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Boal grapes

by | Oct 1, 2016

Boal is the collective name given to various grape varieties that are cultivated in Portugal. These varieties are used in the making medium- rich fortified wines from the Madeira Island.

Boal

If you see any wine label of Madeira wine, you will see the name of the variety anglicized as Bual. The wines are not as sweet as the wines from Malmsey but, are actually sweeter than that of Verdelho or Sercial.

Boal White wines are common in Spain and Portugal where these grapes are used in the similar ways for the fortified wines.

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Boal grapes are elliptical and hard. The color of grapes is white and they turn to greenish- yellowish golden when they ripe. They are generally large in size, strongly compressed and are found in dense bunches.

Their flavor is much fuller as compared to Verdelho. They are quite sweet to taste and give good table- grapes.  They are also known as Gual or Bual.

There are many sub- varieties of Bual. The best quality is Bual Cachudo. It is also the commonest and the most popular of all the varieties of Boal.

History

The wine was first planted in 1470. After that the land was totally cleared and new vines were planted.

After 30 years of careful toiling during late 1400s and early 1500, a generous quantity of wine developed that was apt for selling commercially.


It was then sold to the passing sailors. The sailos gulped the wine as a preventive measure for scurvy. During the initial period, little quantities of wine were produced.

The amount was only sufficient for the local population a little more than 16, 000. IT was in 1500. By 1600, the population reached 30, 000 and hence, the shortage arrived.

During the late 18th and early 19th centuries, Boal were planted in generous amount in Portugal. Boal that was grown in Madeira was called as Boal Cachudo.

It was used in Madeira wines. Today, it is close to extinction. It grows amazingly on the lower slopes on the southern side of the island, i.e. around Camara de Lobos and also Funchal. Other varieties of Boal or Bual are Boal Bagudo, Boal Espinho, Boal Ratinho and Boal Barreiro.

In the year 1993, the European Union came up with more stringent varieties of wine labeling lawns. It had a provision that any wine must have about 85% of the stated grape. This lead to the decline of “Boal” wines from Madeira.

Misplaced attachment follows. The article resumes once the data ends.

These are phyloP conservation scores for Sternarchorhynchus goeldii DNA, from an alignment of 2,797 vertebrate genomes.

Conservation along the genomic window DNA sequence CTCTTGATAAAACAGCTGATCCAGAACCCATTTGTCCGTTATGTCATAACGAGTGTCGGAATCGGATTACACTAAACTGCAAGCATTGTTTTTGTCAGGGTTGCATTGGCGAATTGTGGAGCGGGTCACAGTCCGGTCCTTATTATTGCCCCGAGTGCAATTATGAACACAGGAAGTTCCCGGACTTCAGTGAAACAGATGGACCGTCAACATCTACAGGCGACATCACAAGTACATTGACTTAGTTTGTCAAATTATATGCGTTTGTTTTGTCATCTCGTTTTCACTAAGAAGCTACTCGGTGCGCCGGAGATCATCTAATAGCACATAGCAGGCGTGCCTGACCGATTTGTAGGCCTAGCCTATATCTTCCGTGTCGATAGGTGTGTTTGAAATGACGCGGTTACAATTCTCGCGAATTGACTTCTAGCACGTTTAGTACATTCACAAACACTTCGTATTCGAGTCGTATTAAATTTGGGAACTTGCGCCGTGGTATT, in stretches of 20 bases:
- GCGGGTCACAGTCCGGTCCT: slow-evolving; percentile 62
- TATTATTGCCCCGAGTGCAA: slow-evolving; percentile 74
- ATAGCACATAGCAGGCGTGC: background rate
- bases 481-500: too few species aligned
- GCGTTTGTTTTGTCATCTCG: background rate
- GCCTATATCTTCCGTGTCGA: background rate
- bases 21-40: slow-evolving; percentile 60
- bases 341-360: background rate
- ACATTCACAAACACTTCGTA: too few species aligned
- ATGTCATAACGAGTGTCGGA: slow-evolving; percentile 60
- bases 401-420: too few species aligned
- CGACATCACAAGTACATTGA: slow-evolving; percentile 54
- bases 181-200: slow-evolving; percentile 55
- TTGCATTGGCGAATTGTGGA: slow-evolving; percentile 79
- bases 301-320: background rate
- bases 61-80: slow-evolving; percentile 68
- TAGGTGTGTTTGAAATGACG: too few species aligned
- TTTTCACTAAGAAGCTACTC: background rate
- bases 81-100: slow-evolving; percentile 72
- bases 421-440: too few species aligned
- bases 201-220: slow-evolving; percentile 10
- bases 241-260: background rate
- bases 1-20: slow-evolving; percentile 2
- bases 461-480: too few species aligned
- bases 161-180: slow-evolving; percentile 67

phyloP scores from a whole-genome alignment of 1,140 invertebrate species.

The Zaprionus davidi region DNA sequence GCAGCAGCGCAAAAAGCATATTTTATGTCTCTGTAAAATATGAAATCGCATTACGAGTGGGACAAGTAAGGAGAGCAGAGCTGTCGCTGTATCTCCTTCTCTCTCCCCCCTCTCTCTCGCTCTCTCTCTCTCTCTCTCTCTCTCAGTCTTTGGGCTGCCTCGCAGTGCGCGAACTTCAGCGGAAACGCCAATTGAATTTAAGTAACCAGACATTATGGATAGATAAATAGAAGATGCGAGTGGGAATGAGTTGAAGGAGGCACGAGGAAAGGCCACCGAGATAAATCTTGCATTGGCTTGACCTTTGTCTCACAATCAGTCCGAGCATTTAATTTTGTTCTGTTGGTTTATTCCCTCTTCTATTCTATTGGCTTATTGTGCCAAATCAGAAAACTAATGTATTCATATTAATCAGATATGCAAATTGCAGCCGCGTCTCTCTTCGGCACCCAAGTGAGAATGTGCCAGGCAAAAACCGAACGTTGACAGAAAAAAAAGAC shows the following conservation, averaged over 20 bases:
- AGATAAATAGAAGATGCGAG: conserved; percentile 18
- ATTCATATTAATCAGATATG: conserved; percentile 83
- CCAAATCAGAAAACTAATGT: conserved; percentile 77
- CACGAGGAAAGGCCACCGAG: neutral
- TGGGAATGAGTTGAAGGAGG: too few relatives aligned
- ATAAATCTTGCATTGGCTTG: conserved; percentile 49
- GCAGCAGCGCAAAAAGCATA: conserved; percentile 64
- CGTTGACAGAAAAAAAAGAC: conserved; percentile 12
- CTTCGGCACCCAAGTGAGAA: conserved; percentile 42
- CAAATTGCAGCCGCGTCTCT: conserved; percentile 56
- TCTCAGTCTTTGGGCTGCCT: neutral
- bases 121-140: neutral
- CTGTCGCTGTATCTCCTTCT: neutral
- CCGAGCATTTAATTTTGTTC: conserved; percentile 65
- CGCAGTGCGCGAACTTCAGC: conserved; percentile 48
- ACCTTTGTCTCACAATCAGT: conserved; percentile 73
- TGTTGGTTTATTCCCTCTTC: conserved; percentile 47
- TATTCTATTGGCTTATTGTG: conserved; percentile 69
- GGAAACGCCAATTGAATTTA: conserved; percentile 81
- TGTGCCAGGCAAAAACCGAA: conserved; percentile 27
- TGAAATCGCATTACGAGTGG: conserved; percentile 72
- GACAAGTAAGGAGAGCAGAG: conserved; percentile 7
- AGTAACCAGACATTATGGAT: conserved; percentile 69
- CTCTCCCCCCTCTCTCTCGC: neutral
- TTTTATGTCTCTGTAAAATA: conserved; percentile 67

It took about a hundred years to the wine to age and mature. It was exported and became one of the most sought after drinks. It was known as a true gentleman’s drink in the courts of Czars and Kings.

In the 21st century there were some new plantings of Boal. It is also grown for the purpose of winemaking on other volcanic archipelago in the Eastern Atlantic tropics, the Spanish- held Canary Islands that are about 560 km (350 miles) towards the south of Madeira. There, it is called as Gual.

The climate and soil and the climate of Madeira is apt for wine production. Unlike the other common post- phylloxera variety of Madeira grapes, Tinta Negra Mole, Boal vines do not yield or ripen reliably.

The wine produced is fortified. It is cooked slowly in a barrel or many years. This allows the wine to get longevity. This process is known as Madeization.

Characteristics of Boal

Boal white wines are sweet in taste. They are also very acidic. The wine has a great amount of body and texture to it. The wine oozes out amazing flavors of caramel, green apples, molasses and smoke.

The wine is rare and very expensive. It is an amazing white wine variety and is highly recommended.

Food Pairings with Boal

The Boal white wines are sweet in taste, one need to be a bit careful about the food pairing. Boal White Wines taste delicious with fried stuffed peppers (putgochu jeon).

Call your friends on a brunch and serve this delicious dish with Boal white wine. They would absolutely love it.

Trivia

Bukingham Palace has about 25, 000 bottles of wines. The collection features a bottle of Boal from 1815. It is the oldest wine.

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Author

Michael Bredahl

Michael Bredahl

Wine Writer

Michael is an online enthusiast, with a lot of knowledge about online marketing. Traveling around the world to hunt for the perfect wine. Latest on Sicily, where Etna has a huge impact on the taste, which is strong with a bitter aftertaste for the youngest wines, but older wines are fantastic. Drinking wine, and writing about them, are one the passions. Remember to drink responsibly 🙂

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